Senator David Levy Yulee of Florida, by Matthew Brady. Yulee was derided by black and white abolitionists for his dubious racial antecedents. Courtesy of Wikimedia Commons.
This article has a long history. I began writing the original version in winter 2006, while a Fulbright lecturer at University College Cork in Ireland. It was inspired by Rogers Smith and Desmond King’s seminal “Racial Orders in American Political Development” (American Political Science Review, 2005). The then-new concept of “racial orders” was revelatory. To me, however, seen from the vantage point of “the States” (as they were called then), there were competing sub-orders rather than any coherent single national pattern. Herein lay a fascinating contradiction, in that no matter how “confederative” the federal government was prior to 1861, the United States was still a state‒nation, in which case the parallel existence of radically different juridical‒political orders implied serious tensions, if not outright chaos. Good; that was worth exploring! I took the historian’s affection for the unresolved complexity of history literally, embracing the messiness, for two reasons. First, this disorder was often fruitful for African Americans, whether enslaved or semi-free, and, second, posing competing orders within the larger frame of antebellum development got at how repressed tensions over slavery and race (and racialism) constantly disrupted partisan arrangements and sectional comity.
There are substantive reasons why it has taken fifteen years for this essay to reach its final form and see the light of day. Relying on a theorization from another discipline does not come easily for U.S. historians. We are often allergic to theory in general, or prefer to make up our own. But in this case it paid off, since I was led to consider different ways of thinking about U.S. political development, well outside of my own training and reading.
Originally this article was meant to be Chapter 3 of a book I was writing (to be released later this year by the University of North Carolina Press as Native Sons: Black Politics in America, From the Revolution to the Civil War). An early, very different version was submitted to another publisher eleven years ago, and deservedly sent back for reconsideration. Part of my rethinking led to taking out the “Patchwork” chapter, because it no longer fit into a narrative based in a set of state- or region-focused studies. This essay then became a stand-alone seeking a venue. After considerable thought, I decided to step outside of history and engage with political scientists. In 2010 I sent the essay to the American Political Science Review, where it received a thorough reading leading to significant improvements, notably the incorporation of legal scholarship of which I had been unaware. First-round reviews were quite positive but requested large-scale revisions, and second-round reviews were also positive. Ultimately, however, the APSR’s editors decided that my approach was too far outside of political science to fit in their journal. The experience was entirely worthwhile in retrospect, since I don’t think the essay would have been much good without those reviews.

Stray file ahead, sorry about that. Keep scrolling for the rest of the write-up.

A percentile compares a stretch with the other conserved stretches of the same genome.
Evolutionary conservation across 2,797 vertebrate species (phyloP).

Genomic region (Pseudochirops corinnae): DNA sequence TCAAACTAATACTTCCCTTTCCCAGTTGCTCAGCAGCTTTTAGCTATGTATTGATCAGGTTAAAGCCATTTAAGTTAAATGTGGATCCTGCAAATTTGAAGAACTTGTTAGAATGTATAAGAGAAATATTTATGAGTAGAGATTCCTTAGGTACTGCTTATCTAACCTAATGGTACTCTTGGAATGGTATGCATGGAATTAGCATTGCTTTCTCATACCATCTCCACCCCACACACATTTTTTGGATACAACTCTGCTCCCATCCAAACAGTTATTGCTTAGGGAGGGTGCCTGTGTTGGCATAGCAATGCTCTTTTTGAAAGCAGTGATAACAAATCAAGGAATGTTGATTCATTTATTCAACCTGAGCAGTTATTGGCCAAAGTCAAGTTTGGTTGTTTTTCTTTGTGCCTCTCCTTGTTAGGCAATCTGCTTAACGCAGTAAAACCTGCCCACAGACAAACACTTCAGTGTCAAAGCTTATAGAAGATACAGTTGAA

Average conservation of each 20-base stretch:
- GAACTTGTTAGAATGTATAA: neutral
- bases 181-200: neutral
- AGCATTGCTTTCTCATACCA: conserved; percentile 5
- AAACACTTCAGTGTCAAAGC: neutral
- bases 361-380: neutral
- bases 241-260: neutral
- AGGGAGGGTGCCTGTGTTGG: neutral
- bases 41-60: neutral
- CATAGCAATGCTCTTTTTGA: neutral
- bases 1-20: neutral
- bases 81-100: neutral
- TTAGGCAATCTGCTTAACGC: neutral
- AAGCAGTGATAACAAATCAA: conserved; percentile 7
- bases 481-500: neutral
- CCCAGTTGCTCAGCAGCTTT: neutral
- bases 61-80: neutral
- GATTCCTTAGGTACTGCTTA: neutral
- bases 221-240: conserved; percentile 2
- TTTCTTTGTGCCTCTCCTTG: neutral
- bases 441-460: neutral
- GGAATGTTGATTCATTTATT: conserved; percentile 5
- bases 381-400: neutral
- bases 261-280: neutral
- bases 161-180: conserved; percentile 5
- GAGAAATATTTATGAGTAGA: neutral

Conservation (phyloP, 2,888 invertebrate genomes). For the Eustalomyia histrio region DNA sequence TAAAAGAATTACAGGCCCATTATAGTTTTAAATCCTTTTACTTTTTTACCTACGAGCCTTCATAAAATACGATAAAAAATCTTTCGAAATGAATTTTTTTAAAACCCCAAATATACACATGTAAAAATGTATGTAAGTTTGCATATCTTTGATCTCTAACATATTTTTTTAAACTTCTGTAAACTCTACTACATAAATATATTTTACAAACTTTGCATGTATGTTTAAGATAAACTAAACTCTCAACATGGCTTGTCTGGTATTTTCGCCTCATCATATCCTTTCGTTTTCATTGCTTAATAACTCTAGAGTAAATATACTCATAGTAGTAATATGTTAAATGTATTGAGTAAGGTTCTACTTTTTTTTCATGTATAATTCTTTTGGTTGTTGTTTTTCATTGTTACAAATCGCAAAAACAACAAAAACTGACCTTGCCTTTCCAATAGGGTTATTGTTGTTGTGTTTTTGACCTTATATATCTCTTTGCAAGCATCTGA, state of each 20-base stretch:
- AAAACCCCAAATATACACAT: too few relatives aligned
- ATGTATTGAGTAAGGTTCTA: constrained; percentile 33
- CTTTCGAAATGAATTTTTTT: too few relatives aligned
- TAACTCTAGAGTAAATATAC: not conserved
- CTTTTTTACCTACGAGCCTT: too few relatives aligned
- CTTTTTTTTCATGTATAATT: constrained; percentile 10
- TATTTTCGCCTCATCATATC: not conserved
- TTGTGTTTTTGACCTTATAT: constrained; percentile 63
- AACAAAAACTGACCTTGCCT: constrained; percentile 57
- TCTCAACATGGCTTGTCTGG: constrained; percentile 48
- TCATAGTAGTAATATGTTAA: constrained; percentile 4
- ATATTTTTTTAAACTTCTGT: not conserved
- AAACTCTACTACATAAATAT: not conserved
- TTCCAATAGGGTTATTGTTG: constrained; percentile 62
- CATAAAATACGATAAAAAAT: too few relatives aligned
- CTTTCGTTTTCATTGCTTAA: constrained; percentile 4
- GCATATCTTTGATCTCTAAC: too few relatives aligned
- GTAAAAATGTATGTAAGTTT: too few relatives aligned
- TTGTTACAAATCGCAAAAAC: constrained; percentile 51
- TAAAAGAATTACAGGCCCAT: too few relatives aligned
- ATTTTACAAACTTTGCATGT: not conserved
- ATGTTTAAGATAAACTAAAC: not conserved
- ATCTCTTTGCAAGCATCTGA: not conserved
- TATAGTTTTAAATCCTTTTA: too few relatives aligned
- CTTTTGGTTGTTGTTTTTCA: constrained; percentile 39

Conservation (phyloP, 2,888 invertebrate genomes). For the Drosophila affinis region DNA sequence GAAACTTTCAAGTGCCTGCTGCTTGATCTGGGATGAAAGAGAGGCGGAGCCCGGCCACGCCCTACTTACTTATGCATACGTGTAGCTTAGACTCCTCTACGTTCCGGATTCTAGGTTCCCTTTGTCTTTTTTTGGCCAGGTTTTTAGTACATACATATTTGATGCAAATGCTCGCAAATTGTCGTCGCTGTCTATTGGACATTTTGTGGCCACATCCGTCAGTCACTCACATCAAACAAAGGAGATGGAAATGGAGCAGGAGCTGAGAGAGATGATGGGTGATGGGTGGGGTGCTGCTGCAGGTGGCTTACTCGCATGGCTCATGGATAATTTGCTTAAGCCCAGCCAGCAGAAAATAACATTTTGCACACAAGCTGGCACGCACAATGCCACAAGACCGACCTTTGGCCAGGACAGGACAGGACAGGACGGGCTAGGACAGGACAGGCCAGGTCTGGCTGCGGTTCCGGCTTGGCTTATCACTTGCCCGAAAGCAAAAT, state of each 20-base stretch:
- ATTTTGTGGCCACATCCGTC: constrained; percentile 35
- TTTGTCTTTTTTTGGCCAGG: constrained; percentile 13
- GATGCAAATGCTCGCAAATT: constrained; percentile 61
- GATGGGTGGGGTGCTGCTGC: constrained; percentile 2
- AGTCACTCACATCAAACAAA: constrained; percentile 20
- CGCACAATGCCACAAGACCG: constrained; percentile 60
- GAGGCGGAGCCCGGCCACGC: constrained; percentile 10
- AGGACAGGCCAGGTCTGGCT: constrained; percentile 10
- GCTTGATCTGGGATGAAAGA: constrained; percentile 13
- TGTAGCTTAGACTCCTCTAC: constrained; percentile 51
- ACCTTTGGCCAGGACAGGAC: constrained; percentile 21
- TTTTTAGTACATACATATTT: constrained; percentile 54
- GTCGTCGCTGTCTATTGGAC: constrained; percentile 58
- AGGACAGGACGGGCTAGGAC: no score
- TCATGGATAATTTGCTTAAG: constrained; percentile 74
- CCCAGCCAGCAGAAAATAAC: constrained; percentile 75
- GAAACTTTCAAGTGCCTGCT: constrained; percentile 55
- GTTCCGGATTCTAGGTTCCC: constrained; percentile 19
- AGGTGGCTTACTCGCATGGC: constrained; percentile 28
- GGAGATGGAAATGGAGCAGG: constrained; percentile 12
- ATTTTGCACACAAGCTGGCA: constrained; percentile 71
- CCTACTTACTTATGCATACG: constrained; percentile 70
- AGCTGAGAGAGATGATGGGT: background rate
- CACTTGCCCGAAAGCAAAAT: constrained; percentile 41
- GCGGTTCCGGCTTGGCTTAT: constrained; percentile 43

The next phase in this long history brings in the JER. In 2012, I had written a book review for the journal, and following that, I asked its then-editor, David Waldstreicher, if he would give “Patchwork Nation” an informal look, and some advice about whether it might be publishable somewhere, and what it needed. David’s advice proved to be vital. He pointed out what was missing in the piece, a sense of change-over-time, not just one relatively static set of orders, but a jumble that constantly shifted, like tectonic plates. This caused a major revision, in fits and starts, while moving forward with my main book project. Finally, in 2017, I felt ready to submit to the JER, under Catherine Kelly’s editorship.
I don’t know whether my fellow historians will assimilate this mix of legal, political, black, and cultural history into their syntheses and teaching. “Patchwork Nation” is part of an effort to put black Americans back into the core narrative of antebellum American politics from which they have been largely excluded, other than in the rapidly growing studies of fugitivity (see recent books by Kellie Carter Jackson, John L. Brooke, Andrew Delbanco, and R. J. M. Blackett). I hope readers are not put off by its reliance on Smith and King’s argument, without which it will not make much sense—but then again, no political historian worth her salt would admit to not knowing Smith’s Civic Ideals. I also suspect that Scott Smith’s excellent maps will make a difference as to whether or not my argument gets through! It is fortuitous that I will publish Native Sons later this year, and before that, the collection I have edited with David, Revolutions and Reconstructions: Black Politics in the Long Nineteenth Century (based on a conference we organized in 2017 at the CUNY Graduate Center and Penn’s McNeil Center) will come out.